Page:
Top 10 Classic Movies that Were Panned by Critics

January 31, 2018


       In the age of IMDB, Cinemascore and Rotten Tomatoes, it’s easy to see the general movie critic's opinions in just a score. However back then, it wasn’t so easy. If people wanted to know if a movie was good enough to see, they had to read reviews from only certain critics that write for their trusted magazines and newspapers. Critics, like everyone else have independent opinions expressed by their experience and cynical thinking. Sometimes however, when movies come out that introduce a new way of filmmaking, or too-outside-the-box experience receive mixed to negative reviews. Whether by the support of a dedicated fanbase or by the development of the film industry, these ten movies broke the boundaries and in time became classics.




The Shining


   Back in the 80s, The Shining was not a popular movie. While it did decent in the box office, it wasn’t until a few years ago that it was regarded as a modern masterpiece in cinema. The common criticism was the movie’s slow pace and the book to screen adaption. It became one of Kubrick few movies to receive no Oscars or Golden Globe nominations. It even was nominated for Worst Actress and Worst Director at the Razzie’s.


The Thing

   


    We know it now as one of the greatest horror movies ever made, it’s makeup special effects was way ahead of its time, and its fingerprints all over films with the same genres. But when it first came out in 1982 it was completely scorned by critics. Vincent Canby’s review for New York Times called it "a foolish, depressing, overproduced movie that mixes horror with science fiction to make something that is fun as neither one thing or the other. Sometimes it looks as if it aspired to be the quintessential moron movie of the 80s." The Thing was also nominated in the Razzie Awards for Worst Musical Score.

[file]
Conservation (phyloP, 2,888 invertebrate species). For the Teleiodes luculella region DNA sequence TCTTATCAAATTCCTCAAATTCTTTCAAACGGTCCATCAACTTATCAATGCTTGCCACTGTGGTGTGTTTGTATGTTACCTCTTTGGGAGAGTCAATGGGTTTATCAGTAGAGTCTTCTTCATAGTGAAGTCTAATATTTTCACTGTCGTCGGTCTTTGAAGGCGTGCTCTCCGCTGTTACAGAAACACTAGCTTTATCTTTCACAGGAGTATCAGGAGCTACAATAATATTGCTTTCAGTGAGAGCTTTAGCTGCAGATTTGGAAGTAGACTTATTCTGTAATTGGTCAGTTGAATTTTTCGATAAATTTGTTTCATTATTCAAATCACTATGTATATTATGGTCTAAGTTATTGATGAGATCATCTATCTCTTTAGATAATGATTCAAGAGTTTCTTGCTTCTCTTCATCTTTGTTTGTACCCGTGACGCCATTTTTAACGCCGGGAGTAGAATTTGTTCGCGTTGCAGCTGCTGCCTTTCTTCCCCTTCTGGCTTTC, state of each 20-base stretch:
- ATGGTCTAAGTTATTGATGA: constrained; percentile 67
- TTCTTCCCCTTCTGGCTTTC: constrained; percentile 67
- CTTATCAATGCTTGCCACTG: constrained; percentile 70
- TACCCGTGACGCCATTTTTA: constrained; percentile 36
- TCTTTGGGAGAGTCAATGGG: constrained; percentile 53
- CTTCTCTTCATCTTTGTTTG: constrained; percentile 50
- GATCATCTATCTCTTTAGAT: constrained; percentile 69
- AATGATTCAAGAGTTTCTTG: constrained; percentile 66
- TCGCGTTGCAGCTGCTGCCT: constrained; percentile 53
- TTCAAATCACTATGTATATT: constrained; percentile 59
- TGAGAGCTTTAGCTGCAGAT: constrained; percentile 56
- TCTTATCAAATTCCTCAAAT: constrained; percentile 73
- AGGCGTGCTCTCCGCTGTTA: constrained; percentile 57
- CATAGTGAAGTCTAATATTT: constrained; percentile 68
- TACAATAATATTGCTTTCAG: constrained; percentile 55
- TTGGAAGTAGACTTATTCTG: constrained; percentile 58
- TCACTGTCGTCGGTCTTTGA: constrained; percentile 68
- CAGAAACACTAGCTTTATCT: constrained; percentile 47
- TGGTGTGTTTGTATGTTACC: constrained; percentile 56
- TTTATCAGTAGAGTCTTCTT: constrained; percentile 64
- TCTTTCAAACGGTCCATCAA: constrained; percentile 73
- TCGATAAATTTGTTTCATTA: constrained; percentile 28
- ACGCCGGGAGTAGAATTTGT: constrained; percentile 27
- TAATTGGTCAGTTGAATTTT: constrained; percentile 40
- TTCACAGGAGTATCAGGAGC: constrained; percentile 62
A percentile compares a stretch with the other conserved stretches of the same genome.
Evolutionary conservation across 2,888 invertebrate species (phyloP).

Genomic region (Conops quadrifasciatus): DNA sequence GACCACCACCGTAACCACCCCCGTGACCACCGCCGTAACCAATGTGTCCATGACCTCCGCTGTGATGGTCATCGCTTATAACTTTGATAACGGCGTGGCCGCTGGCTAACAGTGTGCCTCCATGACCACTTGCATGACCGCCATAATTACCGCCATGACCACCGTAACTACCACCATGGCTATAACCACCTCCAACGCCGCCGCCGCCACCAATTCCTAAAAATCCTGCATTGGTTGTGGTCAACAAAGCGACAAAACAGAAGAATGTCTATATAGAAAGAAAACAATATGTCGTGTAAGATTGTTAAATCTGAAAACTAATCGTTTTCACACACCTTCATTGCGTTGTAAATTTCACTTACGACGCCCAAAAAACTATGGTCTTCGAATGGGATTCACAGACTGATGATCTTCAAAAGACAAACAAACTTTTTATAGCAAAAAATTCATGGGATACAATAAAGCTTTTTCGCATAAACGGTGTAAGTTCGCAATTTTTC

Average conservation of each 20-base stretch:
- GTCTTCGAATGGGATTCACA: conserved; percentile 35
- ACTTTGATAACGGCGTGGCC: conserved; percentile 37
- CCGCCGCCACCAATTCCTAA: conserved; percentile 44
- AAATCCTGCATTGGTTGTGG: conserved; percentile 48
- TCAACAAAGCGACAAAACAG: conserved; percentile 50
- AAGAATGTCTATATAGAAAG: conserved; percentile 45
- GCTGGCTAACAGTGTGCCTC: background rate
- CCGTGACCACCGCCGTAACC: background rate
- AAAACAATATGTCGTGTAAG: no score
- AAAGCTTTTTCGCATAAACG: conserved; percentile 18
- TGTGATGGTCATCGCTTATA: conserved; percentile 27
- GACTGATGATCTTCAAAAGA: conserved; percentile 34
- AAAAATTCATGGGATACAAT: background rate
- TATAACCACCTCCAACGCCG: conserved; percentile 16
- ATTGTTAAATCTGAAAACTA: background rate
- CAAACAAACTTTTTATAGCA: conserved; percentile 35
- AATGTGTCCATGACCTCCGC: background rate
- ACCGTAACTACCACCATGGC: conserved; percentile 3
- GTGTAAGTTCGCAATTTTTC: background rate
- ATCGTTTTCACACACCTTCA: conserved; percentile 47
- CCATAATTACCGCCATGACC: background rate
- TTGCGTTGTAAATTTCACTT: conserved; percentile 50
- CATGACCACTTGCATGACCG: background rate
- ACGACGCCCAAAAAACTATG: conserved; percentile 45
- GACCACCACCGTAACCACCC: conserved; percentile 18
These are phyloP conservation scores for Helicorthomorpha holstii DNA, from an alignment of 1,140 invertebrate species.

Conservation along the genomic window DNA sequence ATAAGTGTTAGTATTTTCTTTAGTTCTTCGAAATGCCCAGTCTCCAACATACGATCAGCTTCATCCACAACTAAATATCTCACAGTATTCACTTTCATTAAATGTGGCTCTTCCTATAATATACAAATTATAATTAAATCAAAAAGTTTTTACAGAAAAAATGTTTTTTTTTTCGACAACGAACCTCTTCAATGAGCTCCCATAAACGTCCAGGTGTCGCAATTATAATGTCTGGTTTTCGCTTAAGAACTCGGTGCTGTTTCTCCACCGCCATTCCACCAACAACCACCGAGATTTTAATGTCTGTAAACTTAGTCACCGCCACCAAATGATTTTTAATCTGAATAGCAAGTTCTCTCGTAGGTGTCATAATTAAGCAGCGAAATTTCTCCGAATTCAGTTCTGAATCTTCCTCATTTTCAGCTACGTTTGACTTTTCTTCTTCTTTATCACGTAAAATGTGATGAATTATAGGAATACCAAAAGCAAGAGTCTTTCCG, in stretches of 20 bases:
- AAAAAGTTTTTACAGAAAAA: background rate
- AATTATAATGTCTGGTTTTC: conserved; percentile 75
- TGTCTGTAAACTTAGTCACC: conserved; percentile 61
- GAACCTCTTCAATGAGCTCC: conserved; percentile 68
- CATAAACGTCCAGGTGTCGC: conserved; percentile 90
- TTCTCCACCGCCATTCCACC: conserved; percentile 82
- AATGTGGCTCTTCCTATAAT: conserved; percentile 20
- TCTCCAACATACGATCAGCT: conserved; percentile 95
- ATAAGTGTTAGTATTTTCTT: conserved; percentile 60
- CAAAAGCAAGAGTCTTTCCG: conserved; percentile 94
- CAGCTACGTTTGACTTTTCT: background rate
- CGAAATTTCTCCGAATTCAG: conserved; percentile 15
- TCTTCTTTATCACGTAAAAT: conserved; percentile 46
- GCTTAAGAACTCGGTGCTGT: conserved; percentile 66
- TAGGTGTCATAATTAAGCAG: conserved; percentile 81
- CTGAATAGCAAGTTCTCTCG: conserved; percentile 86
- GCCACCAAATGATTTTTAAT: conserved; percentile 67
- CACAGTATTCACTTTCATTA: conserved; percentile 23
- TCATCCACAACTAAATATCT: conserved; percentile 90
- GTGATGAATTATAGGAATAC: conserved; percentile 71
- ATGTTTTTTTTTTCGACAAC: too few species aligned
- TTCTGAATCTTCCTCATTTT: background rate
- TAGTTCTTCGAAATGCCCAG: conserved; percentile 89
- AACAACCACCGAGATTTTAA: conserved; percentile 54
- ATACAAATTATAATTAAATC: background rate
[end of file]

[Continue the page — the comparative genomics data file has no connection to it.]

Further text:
Fight Club


    It’s not an exaggeration to say that Fight Club is perhaps one of the most controversial movies of all times. In our modern world, the film made lots of lists as one of the greatest movies ever made, or best movies of the 90s. The Quote “The first rule of fight club is you do not talk about fight club," made Premiere’s list as the 27th greatest movie line of all time. In the 90s however, critics either loved or hated it. Some showed concern over copy-cats incidents like what happened with A Clockwork Orange. The film’s harsh criticism reflected on its box office performance, and The British Board of Film Classification removed two scenes in the UK for violence.



Blade Runner


   The criticism for Blade Runner ranged from slow pacing events, to lack of development in the 80s. Ridley Scott’s version of the movie was not the theatrical cut, and instead Harrison Ford was forced to record voiceover narration to simplify the movie further. Critics saw the narration as tasteless yet annoying enough to rid the movie of its complexity. Ridley’s version made it to the Home Media cut, which elevated it to cult classic status that citied Blade Runner as one of the most well respected sci-fi films ever made. Even though it bombed at the box office, a sequel was released in 2017 that was better received than the original.